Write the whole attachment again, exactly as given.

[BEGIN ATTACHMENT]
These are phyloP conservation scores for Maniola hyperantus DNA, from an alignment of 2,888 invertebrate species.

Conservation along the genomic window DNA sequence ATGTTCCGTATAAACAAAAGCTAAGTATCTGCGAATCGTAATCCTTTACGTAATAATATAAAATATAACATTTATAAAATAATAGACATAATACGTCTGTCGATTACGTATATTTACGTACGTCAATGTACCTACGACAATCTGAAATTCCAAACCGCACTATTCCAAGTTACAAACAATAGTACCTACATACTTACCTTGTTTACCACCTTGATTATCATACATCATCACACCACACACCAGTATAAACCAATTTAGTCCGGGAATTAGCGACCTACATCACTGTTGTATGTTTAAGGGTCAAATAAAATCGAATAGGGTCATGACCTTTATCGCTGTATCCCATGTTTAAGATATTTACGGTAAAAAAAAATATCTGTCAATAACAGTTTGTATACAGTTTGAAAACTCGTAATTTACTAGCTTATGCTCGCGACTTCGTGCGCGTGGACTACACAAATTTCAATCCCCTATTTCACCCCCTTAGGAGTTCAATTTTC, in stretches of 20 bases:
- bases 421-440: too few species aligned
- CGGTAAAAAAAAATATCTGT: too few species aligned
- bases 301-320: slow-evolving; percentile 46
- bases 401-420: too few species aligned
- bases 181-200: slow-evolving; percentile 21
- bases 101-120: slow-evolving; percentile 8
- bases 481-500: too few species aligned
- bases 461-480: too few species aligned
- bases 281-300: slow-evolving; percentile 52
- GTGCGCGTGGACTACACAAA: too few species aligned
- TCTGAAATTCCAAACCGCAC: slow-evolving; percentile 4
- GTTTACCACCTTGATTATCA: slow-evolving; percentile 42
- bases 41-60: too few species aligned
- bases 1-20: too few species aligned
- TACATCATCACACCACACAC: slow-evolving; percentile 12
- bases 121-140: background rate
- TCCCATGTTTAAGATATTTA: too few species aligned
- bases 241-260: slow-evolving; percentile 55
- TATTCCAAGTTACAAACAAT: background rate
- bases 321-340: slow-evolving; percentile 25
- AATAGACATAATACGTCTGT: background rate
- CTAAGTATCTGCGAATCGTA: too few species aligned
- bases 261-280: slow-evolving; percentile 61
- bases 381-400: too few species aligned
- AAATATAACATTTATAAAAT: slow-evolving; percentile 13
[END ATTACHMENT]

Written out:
These are phyloP conservation scores for Maniola hyperantus DNA, from an alignment of 2,888 invertebrate species.

Conservation along the genomic window DNA sequence ATGTTCCGTATAAACAAAAGCTAAGTATCTGCGAATCGTAATCCTTTACGTAATAATATAAAATATAACATTTATAAAATAATAGACATAATACGTCTGTCGATTACGTATATTTACGTACGTCAATGTACCTACGACAATCTGAAATTCCAAACCGCACTATTCCAAGTTACAAACAATAGTACCTACATACTTACCTTGTTTACCACCTTGATTATCATACATCATCACACCACACACCAGTATAAACCAATTTAGTCCGGGAATTAGCGACCTACATCACTGTTGTATGTTTAAGGGTCAAATAAAATCGAATAGGGTCATGACCTTTATCGCTGTATCCCATGTTTAAGATATTTACGGTAAAAAAAAATATCTGTCAATAACAGTTTGTATACAGTTTGAAAACTCGTAATTTACTAGCTTATGCTCGCGACTTCGTGCGCGTGGACTACACAAATTTCAATCCCCTATTTCACCCCCTTAGGAGTTCAATTTTC, in stretches of 20 bases:
- bases 421-440: too few species aligned
- CGGTAAAAAAAAATATCTGT: too few species aligned
- bases 301-320: slow-evolving; percentile 46
- bases 401-420: too few species aligned
- bases 181-200: slow-evolving; percentile 21
- bases 101-120: slow-evolving; percentile 8
- bases 481-500: too few species aligned
- bases 461-480: too few species aligned
- bases 281-300: slow-evolving; percentile 52
- GTGCGCGTGGACTACACAAA: too few species aligned
- TCTGAAATTCCAAACCGCAC: slow-evolving; percentile 4
- GTTTACCACCTTGATTATCA: slow-evolving; percentile 42
- bases 41-60: too few species aligned
- bases 1-20: too few species aligned
- TACATCATCACACCACACAC: slow-evolving; percentile 12
- bases 121-140: background rate
- TCCCATGTTTAAGATATTTA: too few species aligned
- bases 241-260: slow-evolving; percentile 55
- TATTCCAAGTTACAAACAAT: background rate
- bases 321-340: slow-evolving; percentile 25
- AATAGACATAATACGTCTGT: background rate
- CTAAGTATCTGCGAATCGTA: too few species aligned
- bases 261-280: slow-evolving; percentile 61
- bases 381-400: too few species aligned
- AAATATAACATTTATAAAAT: slow-evolving; percentile 13